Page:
Australia’s consumer watchdog, the ACCC, has finally released its long-awaited final report on the market power of Facebook and Google. Long on rhetoric (all 623 pages of it) and short on recommendations, it’s unlikely to dent the massive market power of these search and social media behemoths. Kim Wingerei reports.

According to the  ACCC’s Digital Platform Inquiry Report, Google and Facebook occupy more than 50 per cent of the time Australians spend online. Between them, they collect $5.2 billion — almost a third of all advertising revenue in Australia. Their growth from virtually zero in just 15 years is almost entirely at the expense of print media. In 2003, print media advertising was worth $8 billion. In 2018, it was worth around $2 billion (inflation adjusted) — a loss of $6 billion.

This shift of revenue has led to the decline in profits and reduced the number of journalists employed by print media by 20 per cent from 2014 to 2018. It is also one of the reasons Murdoch’s News Limited’s influence is on the wane, not that there’s anything wrong with that.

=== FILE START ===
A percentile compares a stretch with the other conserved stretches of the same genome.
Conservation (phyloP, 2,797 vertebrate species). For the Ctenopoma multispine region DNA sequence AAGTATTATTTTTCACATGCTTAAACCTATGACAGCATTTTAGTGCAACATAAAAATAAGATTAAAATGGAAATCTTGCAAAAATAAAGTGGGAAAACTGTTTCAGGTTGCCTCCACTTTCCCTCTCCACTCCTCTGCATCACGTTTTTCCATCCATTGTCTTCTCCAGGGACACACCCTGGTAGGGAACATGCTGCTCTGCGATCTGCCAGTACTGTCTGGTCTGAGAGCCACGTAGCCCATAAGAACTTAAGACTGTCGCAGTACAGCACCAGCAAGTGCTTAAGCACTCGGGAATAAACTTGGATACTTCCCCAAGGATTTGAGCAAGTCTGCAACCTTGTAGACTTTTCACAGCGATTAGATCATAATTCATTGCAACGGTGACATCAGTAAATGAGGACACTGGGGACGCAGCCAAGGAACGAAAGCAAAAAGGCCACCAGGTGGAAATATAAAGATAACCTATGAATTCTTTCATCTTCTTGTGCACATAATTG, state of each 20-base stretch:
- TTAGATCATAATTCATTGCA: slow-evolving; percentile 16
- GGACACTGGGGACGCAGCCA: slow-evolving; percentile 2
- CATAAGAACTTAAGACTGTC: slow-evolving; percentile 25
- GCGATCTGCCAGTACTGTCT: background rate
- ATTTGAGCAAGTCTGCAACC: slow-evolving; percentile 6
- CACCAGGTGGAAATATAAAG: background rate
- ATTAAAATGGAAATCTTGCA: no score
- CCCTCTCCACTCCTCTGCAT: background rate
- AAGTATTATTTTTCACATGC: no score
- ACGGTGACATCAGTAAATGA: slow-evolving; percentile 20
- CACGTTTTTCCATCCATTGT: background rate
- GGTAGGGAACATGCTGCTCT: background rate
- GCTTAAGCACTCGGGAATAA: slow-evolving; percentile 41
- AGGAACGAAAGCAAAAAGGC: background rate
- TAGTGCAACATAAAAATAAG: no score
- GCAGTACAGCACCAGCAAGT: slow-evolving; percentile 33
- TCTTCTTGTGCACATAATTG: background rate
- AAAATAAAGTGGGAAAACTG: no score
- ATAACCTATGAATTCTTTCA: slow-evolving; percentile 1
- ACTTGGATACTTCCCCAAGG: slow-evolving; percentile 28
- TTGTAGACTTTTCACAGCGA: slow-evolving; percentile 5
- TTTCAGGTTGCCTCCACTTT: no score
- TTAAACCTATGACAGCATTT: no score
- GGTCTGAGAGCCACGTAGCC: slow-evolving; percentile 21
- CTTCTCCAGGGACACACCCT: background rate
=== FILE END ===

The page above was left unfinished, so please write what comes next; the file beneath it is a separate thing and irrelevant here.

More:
But if the mainstream media had hoped the ACCC would address their plight with sweeping reforms, they’ve been disappointed. Of the 23 recommendations, only a handful relates to how online news delivery impacts on news dissemination.

Recommendation 9 states that “Stable and adequate (sic) funding should be provided to the ABC and SBS in recognition of their role in addressing the risk of under-provision of public interest journalism that generates broad benefits to society.”

Recommendation 10 suggests public funding via the “Regional and Small Publishers Jobs and Innovation Package” should be from $20 million to $50 million per year. Commendable – but together with recommendation 11, which suggests changed “tax settings to encourage philanthropic support for journalism”, and 12 and 13, “Improving digital media literacy in the community and in schools” – these suggestions are unlikely to make any measurable difference to the imbalances depicted in the report.